It’s hard to imagine that technology could be a friend to Obamacare, given the dismal performance of its official website last week. But it turns out that the high-speed crunching of a huge amount of information—aka Big Data—could ensure that one of the principle tenets of health care reform, known as “accountable care,” can become more than a catchy phrase in a policy paper.
U.S. hospitals have begun shifting their way of doing business. It’s long been the case that the payments hospitals received from Medicare largely were based on the tests their doctors ordered and the procedures they performed. So, strangely enough, the sicker a hospital’s patients were, the more money it tended to receive. But the Affordable Care Act is designed to change that, instead providing incentives that reward positive results. And, that seems to be prompting hospitals to move from focusing solely on treating sick people to helping patients take better care of themselves in the outside world. They want their ex-patients to stay ex-patients.
It’s crunch time
Case in point is Mount Sinai Hospital in New York. Not long ago it hired a 30-year-old named Jeff Hammerbacher to try to work wonders with the hospital’s new supercomputer. His previous job was as Facebook’s first data scientist, so you know he knows how much wisdom can be gleaned from mountains of information—if you have computers powerful and fast enough to make sense of it.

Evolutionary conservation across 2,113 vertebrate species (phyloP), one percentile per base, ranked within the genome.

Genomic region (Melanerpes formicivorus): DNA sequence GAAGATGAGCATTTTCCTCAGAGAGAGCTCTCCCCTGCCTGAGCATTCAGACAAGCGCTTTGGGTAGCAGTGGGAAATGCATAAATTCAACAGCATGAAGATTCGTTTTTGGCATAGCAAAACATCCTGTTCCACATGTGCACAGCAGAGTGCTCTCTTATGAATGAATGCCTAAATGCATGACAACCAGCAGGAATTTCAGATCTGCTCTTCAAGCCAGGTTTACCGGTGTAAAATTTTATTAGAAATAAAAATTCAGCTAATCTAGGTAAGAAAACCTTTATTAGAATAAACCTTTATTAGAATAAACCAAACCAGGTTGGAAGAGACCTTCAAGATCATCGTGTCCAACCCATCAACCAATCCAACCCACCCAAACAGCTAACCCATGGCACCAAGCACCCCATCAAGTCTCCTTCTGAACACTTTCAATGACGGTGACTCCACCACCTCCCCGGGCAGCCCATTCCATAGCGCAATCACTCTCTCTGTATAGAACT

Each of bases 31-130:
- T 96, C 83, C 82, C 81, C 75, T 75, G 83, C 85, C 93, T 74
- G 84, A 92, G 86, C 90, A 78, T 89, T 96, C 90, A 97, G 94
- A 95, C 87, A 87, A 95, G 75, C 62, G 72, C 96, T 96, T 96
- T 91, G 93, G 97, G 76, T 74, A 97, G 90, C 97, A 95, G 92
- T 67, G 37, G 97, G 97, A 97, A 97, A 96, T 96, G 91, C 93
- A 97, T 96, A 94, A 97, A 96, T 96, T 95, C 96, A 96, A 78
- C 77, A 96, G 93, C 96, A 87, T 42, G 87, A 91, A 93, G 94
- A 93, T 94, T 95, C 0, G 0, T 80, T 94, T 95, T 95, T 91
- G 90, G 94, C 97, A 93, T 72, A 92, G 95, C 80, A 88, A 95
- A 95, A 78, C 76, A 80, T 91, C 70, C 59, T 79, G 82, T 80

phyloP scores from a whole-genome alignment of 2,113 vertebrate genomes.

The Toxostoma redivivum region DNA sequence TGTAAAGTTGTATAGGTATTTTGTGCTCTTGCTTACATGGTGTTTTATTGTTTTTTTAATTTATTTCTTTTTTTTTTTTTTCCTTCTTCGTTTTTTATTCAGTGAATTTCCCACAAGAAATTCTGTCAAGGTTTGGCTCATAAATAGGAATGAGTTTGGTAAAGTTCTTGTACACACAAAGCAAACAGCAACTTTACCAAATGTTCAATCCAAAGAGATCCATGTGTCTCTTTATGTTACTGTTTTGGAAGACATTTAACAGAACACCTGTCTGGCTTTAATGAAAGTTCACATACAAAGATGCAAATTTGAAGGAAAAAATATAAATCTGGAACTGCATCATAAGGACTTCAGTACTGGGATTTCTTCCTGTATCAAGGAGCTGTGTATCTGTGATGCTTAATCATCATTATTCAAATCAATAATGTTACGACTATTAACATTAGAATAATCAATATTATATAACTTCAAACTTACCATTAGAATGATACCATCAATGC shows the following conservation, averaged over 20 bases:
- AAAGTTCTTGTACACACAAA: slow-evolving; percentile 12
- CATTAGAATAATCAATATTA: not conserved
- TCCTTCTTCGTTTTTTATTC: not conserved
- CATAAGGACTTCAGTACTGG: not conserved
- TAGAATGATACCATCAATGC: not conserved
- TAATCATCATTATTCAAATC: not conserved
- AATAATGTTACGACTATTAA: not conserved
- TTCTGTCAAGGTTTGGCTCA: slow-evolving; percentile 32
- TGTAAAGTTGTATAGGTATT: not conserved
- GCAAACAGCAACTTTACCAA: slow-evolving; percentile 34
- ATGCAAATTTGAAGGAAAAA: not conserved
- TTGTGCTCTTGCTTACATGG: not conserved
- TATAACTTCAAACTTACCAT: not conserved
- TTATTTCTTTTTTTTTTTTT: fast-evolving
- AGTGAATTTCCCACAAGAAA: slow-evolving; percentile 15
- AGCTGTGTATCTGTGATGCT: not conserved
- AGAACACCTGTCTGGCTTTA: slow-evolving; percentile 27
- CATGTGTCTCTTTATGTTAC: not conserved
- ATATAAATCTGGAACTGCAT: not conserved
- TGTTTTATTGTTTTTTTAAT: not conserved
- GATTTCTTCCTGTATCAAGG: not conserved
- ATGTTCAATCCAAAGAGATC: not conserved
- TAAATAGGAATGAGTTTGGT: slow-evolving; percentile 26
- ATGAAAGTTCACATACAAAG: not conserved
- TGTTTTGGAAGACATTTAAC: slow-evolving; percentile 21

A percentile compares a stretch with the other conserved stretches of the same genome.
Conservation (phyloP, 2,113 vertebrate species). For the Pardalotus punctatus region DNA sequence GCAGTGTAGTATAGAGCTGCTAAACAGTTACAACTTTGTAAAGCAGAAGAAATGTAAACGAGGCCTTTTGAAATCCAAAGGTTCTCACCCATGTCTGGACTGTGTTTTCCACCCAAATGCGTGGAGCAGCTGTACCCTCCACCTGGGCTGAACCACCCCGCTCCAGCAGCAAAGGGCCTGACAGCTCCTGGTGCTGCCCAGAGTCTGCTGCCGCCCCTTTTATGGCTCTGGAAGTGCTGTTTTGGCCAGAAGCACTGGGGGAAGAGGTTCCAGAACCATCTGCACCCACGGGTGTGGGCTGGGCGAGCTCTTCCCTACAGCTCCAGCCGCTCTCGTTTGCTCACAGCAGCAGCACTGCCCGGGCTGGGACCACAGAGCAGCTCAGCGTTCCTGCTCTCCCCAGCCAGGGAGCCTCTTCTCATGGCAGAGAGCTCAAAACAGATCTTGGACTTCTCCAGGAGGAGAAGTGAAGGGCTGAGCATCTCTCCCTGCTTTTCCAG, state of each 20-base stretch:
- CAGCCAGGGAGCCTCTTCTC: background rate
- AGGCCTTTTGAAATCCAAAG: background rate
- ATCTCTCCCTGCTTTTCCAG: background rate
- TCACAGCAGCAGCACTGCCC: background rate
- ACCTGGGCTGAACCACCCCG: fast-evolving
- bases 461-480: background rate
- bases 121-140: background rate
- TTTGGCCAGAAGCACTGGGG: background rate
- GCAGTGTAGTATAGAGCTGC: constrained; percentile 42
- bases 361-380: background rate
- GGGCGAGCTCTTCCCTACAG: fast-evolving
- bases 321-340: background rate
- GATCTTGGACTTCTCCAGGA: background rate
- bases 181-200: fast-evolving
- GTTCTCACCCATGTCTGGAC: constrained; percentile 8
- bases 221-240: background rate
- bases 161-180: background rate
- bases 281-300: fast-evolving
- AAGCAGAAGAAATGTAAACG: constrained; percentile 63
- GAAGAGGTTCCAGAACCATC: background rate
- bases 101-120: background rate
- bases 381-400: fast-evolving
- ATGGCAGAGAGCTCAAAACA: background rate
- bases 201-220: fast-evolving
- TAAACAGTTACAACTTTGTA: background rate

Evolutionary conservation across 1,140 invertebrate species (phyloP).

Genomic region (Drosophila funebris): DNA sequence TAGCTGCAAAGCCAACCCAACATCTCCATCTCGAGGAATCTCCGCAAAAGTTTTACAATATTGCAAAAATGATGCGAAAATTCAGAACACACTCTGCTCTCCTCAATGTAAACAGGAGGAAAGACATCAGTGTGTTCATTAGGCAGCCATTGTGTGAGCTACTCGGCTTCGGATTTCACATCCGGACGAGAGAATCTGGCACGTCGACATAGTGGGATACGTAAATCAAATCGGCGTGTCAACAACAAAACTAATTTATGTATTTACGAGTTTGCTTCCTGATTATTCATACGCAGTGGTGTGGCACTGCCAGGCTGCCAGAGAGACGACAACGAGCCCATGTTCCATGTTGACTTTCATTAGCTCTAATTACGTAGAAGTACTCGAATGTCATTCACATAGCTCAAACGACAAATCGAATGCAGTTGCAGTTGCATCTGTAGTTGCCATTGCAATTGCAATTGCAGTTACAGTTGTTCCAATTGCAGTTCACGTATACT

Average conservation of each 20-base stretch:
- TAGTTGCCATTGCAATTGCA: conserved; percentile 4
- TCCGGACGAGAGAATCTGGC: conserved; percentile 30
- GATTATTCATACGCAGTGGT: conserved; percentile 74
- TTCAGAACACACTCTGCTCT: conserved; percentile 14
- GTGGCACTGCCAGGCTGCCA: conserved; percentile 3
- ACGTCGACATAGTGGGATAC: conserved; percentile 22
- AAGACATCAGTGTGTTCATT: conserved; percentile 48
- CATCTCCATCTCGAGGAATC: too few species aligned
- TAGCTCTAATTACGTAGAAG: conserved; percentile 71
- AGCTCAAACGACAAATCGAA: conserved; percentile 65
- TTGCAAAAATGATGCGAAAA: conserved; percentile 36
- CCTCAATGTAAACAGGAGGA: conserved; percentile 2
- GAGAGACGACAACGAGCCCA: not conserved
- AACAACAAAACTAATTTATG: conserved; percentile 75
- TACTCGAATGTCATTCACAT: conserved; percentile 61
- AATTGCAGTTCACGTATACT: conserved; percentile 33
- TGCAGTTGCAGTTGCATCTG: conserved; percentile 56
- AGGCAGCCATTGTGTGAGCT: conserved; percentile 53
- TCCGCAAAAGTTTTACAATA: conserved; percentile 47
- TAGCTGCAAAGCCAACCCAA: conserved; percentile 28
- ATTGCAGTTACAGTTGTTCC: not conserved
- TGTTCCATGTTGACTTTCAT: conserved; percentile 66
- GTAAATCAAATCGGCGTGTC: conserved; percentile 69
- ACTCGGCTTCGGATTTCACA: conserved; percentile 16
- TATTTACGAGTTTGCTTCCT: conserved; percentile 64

So far, the hospital has developed a computer model that crunches all the data it has on past patients—from why they were admitted to how many times they’ve been there to everything that happened during their stays—and from that, it’s able to predict which ones are most likely to return. But instead of just waiting for those patients to come back, Mount Sinai, like more and more hospitals, is turning proactive, reaching out to those frequent patients with follow-up calls to make sure they get to their doctor appointments or avoid the bad habits that end up sending them to the hospital. In one pilot program, Mount Sinai was able to cut re-admissions in half. If you don’t think that hospitals can put a serious dent in health care costs by slashing the number of repeat patients, keep in mind that nationwide, 1 percent of patients accounted for nearly 22 percent of health spending in 2009.
Methodist Health System in Dallas is going down a parallel track. It’s been analyzing patient data from 14,000 patients and 6,000 employees to identify people who are most likely to need expensive health care in the future, and it’s reaching out to help them take preventative measures before they develop costly ailments.
Here are a few other recent findings that have come from hospitals crunching Big Data: